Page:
When it comes to early action vs early decision Ivy League, it is important to mention that while Princeton typically has offered early action, the school cancelled the option for the class of 2025. As a result, all students that applied to Princeton in 2021 applied via regular decision.

What is Early Decision

Now that you know what early action is, we will break down what early decision is so that you fully understand the difference between early action and early decision.

Unlike early action, early decision is always a binding agreement. That means that a student can only apply to one school under this admission plan. Typically, early decision benefits students that are at the very top of their classes and have already made a decisive choice regarding which school they would prefer to attend over all others.

We would say that students should only apply via early decision if they know for certain that if they get into a school, they will go to that school over all other options.

Moreover, it is important for students to know that the vast majority of schools that offer the early decision option tend to be private and highly competitive.

When it comes to the process of applying early decision, students will have to turn in their full application documents around the same time as they do with early action.

However, they will hear back earlier than many early action schools. When it comes to when early action decisions come out, schools are known to respond to students by December if they are accepted.

If a student gets into the school that they applied to via early decision, they are required to accept the spot and enroll as well as withdraw their other applications from other schools.

The only time in which a student will be able to reject an early decision admission is if the school that they applied to via early decision is unable to meet their specific financial needs.

If a student is rejected, they may end up getting deferred to the pool of regular applicants. If that happens, they can still be considered for admission under a nonbinding plan. However, it is important to know that the majority of early decision rejections are final.

Early Decision vs. Regular Decision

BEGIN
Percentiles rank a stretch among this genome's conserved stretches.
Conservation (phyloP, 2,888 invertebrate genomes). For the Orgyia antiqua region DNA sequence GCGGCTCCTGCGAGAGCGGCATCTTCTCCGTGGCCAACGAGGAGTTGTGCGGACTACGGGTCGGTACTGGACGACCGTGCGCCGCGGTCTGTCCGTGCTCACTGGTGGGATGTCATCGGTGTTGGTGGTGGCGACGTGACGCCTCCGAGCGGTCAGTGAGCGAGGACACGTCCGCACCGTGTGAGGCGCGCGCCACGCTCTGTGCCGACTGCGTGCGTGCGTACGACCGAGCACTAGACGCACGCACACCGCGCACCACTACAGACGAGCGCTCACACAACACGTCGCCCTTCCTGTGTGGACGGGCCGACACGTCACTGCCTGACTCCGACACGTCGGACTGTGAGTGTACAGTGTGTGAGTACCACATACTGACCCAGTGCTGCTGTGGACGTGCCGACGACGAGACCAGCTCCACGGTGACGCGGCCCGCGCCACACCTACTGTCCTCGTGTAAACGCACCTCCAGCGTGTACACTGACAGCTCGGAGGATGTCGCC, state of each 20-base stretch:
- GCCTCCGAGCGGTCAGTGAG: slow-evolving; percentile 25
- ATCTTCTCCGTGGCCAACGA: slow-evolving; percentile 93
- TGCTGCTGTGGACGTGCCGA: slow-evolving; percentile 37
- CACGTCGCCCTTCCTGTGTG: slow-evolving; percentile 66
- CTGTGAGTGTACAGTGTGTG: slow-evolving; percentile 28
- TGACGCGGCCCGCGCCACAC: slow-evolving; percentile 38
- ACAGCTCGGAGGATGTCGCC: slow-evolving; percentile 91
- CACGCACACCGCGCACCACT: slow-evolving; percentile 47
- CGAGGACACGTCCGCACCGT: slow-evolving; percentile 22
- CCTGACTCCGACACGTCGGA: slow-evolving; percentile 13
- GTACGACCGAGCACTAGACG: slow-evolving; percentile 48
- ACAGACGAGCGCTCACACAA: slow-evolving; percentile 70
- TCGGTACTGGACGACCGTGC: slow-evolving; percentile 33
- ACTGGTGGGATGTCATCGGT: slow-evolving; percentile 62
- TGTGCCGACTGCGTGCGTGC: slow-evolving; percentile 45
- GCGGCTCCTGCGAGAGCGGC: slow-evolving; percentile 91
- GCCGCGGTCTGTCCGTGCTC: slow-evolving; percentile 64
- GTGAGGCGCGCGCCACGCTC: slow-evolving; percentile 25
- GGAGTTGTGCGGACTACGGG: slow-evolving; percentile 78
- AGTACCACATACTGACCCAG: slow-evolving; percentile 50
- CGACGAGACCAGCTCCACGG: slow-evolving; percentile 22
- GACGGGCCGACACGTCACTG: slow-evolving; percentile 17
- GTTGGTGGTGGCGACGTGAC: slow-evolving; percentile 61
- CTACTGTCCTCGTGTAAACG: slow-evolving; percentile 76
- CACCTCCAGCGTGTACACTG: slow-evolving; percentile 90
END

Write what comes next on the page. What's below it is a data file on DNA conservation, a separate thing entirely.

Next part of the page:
The final application option that students have when they are applying to schools in the United States is to apply via regular decision. Truth be told, the vast majority of students apply via regular decision, even if they are applying to schools that they are very interested in attending.

The strength of applying to schools via regular decision is that you can apply to as many schools as you want to in this way. You also get quite a lot more time applying to schools via regular decision than you do compared to early action and early decision.

Regular decision application deadlines typically fall in early January and offers will typically be sent out in late March or early April. From there, students have until May 1 to either accept or decline their offers.

So there you have it, those are the primary differences between early action vs early decision vs regular decision.

What you need to know for the Ivy Leagues

When it comes to the Ivy League schools, it is crucial to keep in mind that the eight schools within the Ivy League have different approaches to the early action, early decision and regular decision options.

When it comes to Early action, the schools that offer this designation are:

When it comes to Early decision, the schools that offer this designation are:

  • Harvard University
  • Princeton University
  • Yale University

As previously mentioned, Princeton cancelled early decision for the students that were applying in 2021, but there is a strong likelihood that the school will start offering early decision applicants in the near future.